Another major problem which cannot wholly be eradicated by the new constitution in Kenya is widespread corruption. There is general lack of transparency and responsibility particularly on the part of the high and mighty members of the society when dealing with matters of public welfare. Weak political parties which are often individualised and ethicized have led to weak and chaotic political and governance system in the country. Already new parties and alliances are being formed by leaders who are in parliament or hold key positions in other parties as the next general elections draws closer. Nevertheless, the new constitution, the political Parties Act, 2008 and the peaceful referendum in August 2010 provide hope for peaceful, free and fair elections in 2012.
Positive attributes in the recent past has been the demand for accountability and responsibility on the part of political leaders with unprecedented number of them being held accountable for their actions. The country has also witnessed unprecedented number nullification of constituency election results, resulting into many by-elections where most of the incumbents lost their seats. Although not enough in the eyes of most Kenyans, there have been suspensions from public office as well as prosecution of some high profile leaders on suspicion of corruption.
Prosecution of those who are alleged to bear the greatest responsibility for atrocities post the 2007 disputed elections at the ICC, in The Hague is also another positive step in the country’s fight against impunity.
KAS in Kenya
Utmost priority of KAS in Kenya is the promotion and stabilization of Democracy. The implementation of the new constitution will be crucial for the political development and the stabilization of democracy. The new constitution demands that the citizens of Kenya, the civil society and religious organizations, political parties and other stakeholders are all involved in the implementation process. It also demands for the legislation of 49 different bills by parliament. In this context it is inevitable that MPs, politicians and political parties must have a profound knowledge of the relevant background on the respective proposed laws and must engage the public more often and closely.
KAS is cooperating with three political parties which have their origin in the Democratic Party (DP) in the monitoring of the implementation of the new constitution. In this regard, KAS is offering these parties an opportunity to discuss the proposed bills and develop a party position on certain issues which may be published.
Discussions on the creation of county governments is ongoing and KAS in collaboration with other partners particularly the aforementioned political parties, seeks to raise awareness among potential candidates at the county level on the specific tasks and duties of such leaders and the counties in general in accordance with the new constitution. It is hoped that this will help political parties to nominate suitable candidates for various positions.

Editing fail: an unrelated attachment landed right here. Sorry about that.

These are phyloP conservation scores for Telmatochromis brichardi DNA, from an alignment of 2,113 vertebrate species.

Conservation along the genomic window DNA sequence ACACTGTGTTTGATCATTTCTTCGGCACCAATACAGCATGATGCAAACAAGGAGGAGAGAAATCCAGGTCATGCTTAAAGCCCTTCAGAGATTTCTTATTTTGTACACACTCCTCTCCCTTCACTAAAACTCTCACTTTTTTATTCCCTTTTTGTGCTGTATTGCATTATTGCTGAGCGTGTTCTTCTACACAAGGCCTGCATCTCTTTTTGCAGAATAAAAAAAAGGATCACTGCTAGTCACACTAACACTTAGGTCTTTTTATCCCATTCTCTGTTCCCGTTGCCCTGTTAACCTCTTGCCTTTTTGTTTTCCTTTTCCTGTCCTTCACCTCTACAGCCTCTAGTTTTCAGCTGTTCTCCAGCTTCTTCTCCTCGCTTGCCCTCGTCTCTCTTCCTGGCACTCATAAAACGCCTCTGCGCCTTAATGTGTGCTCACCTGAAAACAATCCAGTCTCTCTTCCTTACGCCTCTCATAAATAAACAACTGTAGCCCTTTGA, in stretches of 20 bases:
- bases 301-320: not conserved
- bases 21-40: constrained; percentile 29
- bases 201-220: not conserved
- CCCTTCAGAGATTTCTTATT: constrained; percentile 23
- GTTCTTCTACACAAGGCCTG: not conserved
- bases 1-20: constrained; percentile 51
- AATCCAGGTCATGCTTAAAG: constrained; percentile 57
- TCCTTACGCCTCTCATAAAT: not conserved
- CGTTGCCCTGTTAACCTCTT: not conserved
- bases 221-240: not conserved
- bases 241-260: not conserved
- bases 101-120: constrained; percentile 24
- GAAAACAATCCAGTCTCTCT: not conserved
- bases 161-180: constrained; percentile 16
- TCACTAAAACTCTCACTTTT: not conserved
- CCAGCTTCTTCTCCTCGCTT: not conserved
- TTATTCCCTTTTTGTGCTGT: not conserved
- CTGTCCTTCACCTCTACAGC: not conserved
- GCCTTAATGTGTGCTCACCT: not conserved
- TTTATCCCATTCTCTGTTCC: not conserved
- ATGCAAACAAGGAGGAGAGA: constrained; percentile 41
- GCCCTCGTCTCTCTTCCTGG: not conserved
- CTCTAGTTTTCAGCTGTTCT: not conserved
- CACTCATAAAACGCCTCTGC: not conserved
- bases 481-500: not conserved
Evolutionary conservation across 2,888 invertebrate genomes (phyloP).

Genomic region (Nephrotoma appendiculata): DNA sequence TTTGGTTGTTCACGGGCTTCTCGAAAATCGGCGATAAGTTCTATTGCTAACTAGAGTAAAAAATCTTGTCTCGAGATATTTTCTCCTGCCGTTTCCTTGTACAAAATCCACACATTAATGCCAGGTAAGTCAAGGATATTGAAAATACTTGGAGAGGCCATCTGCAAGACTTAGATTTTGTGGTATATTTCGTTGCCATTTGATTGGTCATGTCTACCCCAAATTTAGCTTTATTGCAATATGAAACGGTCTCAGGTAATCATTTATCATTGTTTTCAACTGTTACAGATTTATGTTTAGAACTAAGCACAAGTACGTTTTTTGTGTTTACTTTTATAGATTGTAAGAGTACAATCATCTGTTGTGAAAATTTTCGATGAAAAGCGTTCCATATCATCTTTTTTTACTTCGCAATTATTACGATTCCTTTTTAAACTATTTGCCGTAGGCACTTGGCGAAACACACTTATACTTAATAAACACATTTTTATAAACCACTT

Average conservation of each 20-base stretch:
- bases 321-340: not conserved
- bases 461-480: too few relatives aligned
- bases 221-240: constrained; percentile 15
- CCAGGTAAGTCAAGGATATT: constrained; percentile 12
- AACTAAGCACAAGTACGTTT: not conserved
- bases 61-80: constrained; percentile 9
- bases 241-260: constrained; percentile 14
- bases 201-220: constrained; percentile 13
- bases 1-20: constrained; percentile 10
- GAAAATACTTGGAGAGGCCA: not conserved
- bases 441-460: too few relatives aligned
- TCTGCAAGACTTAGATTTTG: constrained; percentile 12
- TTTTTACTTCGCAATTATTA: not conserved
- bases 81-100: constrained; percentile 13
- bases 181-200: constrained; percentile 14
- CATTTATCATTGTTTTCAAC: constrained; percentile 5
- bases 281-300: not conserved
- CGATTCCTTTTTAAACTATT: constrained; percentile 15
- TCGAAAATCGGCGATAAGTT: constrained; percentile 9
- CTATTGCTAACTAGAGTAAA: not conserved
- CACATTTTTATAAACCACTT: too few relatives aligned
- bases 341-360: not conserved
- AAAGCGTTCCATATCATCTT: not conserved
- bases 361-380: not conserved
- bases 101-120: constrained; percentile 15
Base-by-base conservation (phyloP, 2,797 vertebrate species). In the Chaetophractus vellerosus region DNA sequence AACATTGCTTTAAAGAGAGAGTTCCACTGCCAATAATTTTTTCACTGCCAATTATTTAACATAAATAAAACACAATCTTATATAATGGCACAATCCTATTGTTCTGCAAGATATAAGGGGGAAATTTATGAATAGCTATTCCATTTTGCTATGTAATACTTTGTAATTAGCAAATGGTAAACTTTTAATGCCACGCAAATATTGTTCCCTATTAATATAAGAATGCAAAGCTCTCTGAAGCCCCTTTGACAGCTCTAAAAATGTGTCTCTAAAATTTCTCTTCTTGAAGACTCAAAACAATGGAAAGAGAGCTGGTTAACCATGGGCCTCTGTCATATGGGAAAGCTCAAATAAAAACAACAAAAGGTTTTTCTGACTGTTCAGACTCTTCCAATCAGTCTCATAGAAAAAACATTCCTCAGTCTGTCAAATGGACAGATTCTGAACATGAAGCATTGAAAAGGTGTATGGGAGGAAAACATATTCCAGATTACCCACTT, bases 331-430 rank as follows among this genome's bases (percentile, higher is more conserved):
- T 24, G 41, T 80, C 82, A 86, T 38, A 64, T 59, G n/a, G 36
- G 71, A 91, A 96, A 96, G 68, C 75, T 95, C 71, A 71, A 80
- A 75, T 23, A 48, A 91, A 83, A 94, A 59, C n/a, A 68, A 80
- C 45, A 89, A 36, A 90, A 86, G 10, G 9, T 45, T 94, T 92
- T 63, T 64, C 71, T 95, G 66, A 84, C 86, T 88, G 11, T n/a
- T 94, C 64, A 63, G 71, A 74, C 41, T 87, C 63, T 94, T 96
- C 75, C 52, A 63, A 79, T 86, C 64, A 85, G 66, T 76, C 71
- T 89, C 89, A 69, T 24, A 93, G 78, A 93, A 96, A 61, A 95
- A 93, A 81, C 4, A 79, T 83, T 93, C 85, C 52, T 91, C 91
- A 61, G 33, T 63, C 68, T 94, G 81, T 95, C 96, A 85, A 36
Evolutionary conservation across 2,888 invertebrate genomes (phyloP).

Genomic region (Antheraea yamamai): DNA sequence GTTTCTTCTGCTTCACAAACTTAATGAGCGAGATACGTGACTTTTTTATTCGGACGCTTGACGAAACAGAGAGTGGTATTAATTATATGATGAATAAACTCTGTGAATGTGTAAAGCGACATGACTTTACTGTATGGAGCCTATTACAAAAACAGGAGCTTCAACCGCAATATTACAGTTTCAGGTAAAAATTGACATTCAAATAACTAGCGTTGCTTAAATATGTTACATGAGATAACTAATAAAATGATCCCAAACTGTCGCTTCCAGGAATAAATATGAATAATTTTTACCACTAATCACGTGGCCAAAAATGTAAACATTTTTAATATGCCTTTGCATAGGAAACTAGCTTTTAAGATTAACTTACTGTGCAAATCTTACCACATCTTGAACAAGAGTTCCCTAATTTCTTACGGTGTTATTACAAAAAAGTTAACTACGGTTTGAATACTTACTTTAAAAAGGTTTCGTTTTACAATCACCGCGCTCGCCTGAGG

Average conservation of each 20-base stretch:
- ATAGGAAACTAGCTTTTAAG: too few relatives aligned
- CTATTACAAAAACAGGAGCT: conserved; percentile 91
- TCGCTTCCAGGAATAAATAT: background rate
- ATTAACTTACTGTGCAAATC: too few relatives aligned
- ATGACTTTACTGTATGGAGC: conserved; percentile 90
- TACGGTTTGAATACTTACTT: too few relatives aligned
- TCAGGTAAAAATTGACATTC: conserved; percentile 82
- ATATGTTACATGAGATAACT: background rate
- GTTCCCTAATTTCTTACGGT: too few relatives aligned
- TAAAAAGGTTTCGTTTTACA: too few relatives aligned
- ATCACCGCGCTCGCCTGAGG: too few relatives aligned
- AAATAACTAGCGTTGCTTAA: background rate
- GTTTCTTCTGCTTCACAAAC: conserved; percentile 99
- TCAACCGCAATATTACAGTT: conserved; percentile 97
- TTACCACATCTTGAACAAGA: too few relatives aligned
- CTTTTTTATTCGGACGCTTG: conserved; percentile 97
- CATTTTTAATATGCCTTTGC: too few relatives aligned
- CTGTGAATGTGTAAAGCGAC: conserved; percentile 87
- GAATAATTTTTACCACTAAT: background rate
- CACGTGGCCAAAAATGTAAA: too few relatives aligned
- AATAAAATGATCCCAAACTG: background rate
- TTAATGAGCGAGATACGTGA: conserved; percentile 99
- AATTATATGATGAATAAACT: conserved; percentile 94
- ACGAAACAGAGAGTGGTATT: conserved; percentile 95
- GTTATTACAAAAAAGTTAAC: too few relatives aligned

Additionally joint workshops with CJPC are conducted to initiate a dialogue within the Catholic Church about the implementation process of the new constitution. The main objective of these dialogues is to identify similarities in the new constitution and the social doctrine of the church. As the Kenyan churches have a wide influence on the Kenyan people they can also influence the public opinion on various key issues of national interest.
For many years, KAS in partnership with Daraja has promoted the importance of civic education in schools which has resulted into its incorporation in the regular curriculum. Subsequently teaching materials were developed and teachers of primary and secondary schools were provided with specific training on civic education. At the same time activities were conducted in cooperation with Universities and teacher colleges to discuss the integration of civic education into the regular teachers’ training program. After the promulgation of the new constitution teaching materials have to be updated accordingly. Civic education in schools is crucial for the participation of the younger generation in the political landscape of Kenya.
Relating to the fight against corruption, KAS partners with the Residents’ Associations to monitor the use of public funds in their respective regions. From the beginning of 2011, KAS will merge the Residents’ Associations with other CSOs to create networks at the county level in order to create more effective structures. The monthly magazine “The Link” supplements the work of these networks with regional news, information, support and the possibility to publish their own articles.